Foreign policy is often about symbols and perceptions, as explicitly proved by the recent visit to China by Indian Prime Minister Narendra Modi. The watershed event has opened a window of opportunity for an accelerated warming up of relations, and this is more than just good news for Russia.
Despite a bitter legacy of past conflicts and contemporary rivalry, Mr. Modi’s three-day tour sent a signal that the two powerhouses, with their high economic growth and home to a third of the planet’s population, have finally realized that the moment is ripe, if not overripe, to patch up old quarrels and join forces to shape the emerging “brave new Asia.”
The long-lasting animosity has roots in the border dispute dating back to 1914. Britain, the colonial master of India at the time, drew out the so-called McMahon Line, which was not accepted by China as a formal boundary. The border dispute eventually provoked a war in 1962, and its scars are still felt by both sides.
This time, Prime Minister Modi and China's Premier Li Keqiang have agreed to seek a “fair resolution” to border disagreements and let bygones be bygones. As Li pointed out, the two countries have “enough political wisdom to manage and control” differences, adding that “our common interests are far bigger than our differences.”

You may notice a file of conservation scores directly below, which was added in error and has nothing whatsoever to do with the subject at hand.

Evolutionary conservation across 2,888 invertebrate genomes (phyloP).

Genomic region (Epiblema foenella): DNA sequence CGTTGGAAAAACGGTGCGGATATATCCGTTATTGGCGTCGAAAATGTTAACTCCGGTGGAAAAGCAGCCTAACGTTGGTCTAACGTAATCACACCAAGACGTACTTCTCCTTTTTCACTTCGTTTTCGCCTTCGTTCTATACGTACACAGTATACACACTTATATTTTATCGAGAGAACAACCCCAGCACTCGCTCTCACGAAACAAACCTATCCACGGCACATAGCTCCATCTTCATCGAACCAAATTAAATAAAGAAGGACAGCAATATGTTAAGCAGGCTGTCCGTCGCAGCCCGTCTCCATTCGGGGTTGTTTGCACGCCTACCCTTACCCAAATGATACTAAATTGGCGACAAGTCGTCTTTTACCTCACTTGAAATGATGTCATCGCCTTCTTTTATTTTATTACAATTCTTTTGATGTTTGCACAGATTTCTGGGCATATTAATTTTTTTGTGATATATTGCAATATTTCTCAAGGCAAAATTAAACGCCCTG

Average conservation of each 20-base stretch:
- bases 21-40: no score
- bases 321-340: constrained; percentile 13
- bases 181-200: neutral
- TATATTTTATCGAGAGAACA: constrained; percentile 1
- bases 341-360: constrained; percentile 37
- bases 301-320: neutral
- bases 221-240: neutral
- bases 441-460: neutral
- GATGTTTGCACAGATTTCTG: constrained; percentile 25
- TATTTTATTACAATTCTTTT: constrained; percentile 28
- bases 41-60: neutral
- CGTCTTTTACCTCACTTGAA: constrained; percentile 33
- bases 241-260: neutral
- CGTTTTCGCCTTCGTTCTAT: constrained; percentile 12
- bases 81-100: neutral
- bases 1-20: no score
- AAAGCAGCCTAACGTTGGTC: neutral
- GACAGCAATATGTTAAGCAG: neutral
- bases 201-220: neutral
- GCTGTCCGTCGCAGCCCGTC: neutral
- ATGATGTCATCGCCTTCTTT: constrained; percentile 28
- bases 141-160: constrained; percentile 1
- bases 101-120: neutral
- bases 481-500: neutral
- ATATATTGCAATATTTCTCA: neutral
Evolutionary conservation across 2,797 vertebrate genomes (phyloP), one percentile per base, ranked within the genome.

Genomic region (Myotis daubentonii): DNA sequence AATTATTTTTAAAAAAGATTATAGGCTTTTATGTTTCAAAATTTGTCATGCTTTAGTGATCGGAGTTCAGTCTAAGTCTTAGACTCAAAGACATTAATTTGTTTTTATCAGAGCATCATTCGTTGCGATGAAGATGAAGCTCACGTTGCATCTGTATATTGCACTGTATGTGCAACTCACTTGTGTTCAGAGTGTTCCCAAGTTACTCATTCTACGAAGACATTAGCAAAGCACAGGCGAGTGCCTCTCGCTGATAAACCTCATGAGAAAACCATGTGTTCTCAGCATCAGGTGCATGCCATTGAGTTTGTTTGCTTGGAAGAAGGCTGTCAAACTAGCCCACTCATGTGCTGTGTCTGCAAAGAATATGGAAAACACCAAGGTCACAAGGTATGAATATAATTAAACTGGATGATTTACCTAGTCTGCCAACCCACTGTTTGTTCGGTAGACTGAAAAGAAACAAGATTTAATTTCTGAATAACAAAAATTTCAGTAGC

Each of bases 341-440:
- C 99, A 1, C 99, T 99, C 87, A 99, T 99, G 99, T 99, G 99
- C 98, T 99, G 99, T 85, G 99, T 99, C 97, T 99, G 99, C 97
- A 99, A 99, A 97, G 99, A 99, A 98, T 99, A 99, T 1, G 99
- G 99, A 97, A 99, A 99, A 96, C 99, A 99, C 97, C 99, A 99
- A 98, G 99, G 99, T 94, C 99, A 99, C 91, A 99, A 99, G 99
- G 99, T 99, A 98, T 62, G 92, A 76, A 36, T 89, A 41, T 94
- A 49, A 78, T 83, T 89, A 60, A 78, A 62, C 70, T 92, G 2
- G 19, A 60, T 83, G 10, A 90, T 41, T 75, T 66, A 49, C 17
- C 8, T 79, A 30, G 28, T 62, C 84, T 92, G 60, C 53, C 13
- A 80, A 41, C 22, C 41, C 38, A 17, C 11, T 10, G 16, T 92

This step forward in relations between Delhi and Beijing was backed up by 21 signed agreements and MoUs estimated to be worth $22 billion. The envisaged cooperation covers a range of areas of mutual interest like manufacturing (steel and metals), power generation infrastructure, small & medium business, and the film and entertainment industry.
Both nations can benefit from the positive engagement. India has a huge appetite for foreign investments given Narendra Modi’s commitment to the grand vision of the “Make in India” policy, while China can tap the no less promising consumer market of India by adding it to its end-user list.
To assess the true value of Modi’s visit, Troika Report approached Brian Yeung, an independent financial analyst in Hong Kong, who says that it could become “a game changer in Sino-Indian relations and the world of emerging economies.” Here is what Yeung had to say:
“The past few years have seen an increasingly strained relationship between the two rising powers in Asia and their trade deficit soared from $1 billion in 2001-2002 to $38 billion last year. Measures to tackle trade deficit such as signing MoUs to improve market access topped the agenda for this visit.